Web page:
Dealing with an uncertain economy is never easy, especially for small businesses. Unlike their
larger counterparts, small businesses rarely have the resources to monitor and take corrective
action for every trend and issue. And even those owners who have weathered numerous business
cycles may be faced with new circumstances that confound their otherwise successful instincts and
While there is no crystal ball that accurately predicts the future, small business owners can take a
number of steps that will help their enterprises endure the worst of times, and position them for
success when conditions inevitably improve.
Consult your bank about your business’s financial status. Lenders have vast
experience in economic cycles, and can advise you on issues specific to your business and
industry. It may also be helpful to arrange a line of credit. You may not need it for several
months or at all. But if a lag in cash flow occurs, you will have a ready source of bridge money
Make sure you have good relations with your creditors. You may find it necessary to
renegotiate terms, but overdue bills and inconsistent payment practices will not help your
position. What’s more, your creditors may be experiencing financial difficulties as well. Any
flexibility will hinge on whether they perceive you as a reliable partner, or a risk.
Similarly, keep a close watch on your receivables. Follow up with whoever owes your
company money and make sure they are meeting their terms. Be firm when dealing problem
accounts, but also be willing to negotiate where appropriate. It may take only a matter of
months for a struggling customer can become a highly stable source of income. If you can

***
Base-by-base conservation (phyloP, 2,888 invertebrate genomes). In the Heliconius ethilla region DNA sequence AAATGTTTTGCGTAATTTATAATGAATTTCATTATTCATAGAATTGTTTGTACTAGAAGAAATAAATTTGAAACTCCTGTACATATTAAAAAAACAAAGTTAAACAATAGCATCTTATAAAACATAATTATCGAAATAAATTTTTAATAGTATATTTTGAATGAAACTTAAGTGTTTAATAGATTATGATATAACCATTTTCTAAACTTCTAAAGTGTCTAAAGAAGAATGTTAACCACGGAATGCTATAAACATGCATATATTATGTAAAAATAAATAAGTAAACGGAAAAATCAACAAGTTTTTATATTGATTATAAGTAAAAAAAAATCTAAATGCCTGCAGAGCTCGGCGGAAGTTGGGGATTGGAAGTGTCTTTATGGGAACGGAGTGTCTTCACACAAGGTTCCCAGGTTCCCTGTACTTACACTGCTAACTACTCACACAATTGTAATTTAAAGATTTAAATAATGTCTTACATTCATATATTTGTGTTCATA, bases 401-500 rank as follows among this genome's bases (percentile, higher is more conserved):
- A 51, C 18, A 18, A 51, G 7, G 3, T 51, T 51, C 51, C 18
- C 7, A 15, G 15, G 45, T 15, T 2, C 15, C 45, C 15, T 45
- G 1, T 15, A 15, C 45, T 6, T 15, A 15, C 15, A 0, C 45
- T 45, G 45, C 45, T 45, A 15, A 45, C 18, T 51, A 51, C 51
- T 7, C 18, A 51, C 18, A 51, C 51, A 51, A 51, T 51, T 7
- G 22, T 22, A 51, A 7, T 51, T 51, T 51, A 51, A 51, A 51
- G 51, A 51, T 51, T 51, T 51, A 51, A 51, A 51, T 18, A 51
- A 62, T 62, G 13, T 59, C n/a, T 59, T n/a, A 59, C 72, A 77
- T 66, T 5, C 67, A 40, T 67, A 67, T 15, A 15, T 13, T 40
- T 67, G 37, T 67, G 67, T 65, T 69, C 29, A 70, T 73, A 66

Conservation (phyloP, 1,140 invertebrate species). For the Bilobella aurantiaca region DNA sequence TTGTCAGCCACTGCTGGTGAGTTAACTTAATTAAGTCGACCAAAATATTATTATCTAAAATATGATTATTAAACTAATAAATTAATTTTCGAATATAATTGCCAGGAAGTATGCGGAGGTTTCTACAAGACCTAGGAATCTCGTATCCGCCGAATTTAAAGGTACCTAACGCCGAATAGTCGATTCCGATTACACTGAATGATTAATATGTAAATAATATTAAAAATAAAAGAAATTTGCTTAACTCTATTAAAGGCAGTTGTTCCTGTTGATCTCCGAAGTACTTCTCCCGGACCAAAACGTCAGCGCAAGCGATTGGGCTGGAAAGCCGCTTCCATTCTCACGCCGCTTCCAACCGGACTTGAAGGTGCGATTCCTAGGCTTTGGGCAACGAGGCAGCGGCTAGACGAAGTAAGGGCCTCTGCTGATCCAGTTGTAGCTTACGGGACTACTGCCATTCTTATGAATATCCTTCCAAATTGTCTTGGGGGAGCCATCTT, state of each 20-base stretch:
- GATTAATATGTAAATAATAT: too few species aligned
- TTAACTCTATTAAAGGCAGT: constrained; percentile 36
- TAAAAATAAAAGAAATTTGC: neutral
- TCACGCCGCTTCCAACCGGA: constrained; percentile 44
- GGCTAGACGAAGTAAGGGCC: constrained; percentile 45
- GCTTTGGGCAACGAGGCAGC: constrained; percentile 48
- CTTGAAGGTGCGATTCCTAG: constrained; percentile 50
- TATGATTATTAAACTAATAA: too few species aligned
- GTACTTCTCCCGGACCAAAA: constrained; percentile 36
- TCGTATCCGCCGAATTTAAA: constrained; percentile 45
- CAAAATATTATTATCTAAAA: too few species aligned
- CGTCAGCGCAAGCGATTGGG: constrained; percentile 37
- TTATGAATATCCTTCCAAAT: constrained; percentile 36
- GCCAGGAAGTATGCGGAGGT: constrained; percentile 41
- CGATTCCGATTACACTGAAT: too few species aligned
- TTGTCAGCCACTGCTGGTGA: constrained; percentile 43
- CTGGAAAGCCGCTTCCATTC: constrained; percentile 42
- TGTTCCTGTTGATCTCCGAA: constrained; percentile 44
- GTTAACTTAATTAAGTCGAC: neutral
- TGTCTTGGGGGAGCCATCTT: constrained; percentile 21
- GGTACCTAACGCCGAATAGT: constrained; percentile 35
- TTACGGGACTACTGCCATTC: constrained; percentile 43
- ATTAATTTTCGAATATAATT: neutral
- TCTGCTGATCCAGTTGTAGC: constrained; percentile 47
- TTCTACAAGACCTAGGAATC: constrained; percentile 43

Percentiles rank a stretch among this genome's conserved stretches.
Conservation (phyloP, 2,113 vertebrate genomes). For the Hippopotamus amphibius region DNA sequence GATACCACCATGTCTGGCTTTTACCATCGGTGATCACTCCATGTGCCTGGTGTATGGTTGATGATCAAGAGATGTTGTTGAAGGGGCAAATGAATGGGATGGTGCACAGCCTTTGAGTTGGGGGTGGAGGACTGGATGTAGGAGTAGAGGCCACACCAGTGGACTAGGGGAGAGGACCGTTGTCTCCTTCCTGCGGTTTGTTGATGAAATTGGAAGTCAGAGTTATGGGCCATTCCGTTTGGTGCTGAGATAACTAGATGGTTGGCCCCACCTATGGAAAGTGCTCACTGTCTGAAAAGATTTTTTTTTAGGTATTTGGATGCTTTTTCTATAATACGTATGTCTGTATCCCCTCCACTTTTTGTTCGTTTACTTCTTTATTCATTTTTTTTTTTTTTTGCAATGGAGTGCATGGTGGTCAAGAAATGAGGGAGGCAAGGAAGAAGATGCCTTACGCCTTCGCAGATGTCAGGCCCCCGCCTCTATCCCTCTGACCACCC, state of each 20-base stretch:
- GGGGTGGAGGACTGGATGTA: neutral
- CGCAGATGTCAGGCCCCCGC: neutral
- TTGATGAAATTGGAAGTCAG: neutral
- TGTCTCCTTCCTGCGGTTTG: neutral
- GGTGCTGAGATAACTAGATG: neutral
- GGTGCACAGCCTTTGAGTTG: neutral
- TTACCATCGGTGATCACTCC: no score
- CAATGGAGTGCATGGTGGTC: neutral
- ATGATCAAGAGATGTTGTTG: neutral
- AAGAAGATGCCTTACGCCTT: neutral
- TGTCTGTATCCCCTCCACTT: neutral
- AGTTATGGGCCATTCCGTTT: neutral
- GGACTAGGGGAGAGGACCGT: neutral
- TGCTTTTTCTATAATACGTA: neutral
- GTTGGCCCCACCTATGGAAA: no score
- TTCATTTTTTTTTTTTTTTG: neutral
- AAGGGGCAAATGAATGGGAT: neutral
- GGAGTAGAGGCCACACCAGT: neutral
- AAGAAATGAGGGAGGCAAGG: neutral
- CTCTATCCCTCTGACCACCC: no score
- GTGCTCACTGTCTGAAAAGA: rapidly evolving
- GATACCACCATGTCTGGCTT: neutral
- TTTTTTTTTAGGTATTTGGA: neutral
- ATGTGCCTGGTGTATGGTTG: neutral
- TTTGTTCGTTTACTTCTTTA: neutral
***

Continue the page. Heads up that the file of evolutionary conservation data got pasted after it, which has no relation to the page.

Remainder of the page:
accommodate such situations without adversely affecting your company’s financial position,
Make sure expenditures can be justified, and that they contribute to the financial
health of your business. You may find it necessary to redirect money to areas that will
enhance business performance. If you carry an inventory of products, check the accuracy of
your records and procedures to prevent losses. It may also be helpful to adjust your order
amounts to match projected sales.
Review your operations and expenses on a regular basis. If you monitor your
profitability on a monthly basis, it’s a good idea to do it weekly or biweekly during slow
economic times. Likewise, review your business plan more often. Monthly or quarterly reviews
will make it easier to make adjustments and keep your business on track.
Step up your marketing efforts. Many businesses mistakenly see marketing as a luxury
when money is tight. The truth is that this is the time you need marketing most. Along with
reassuring your current customers that you are still there to serve them, marketing can help
you reach new markets that will sustain your business now, and facilitate its growth in the
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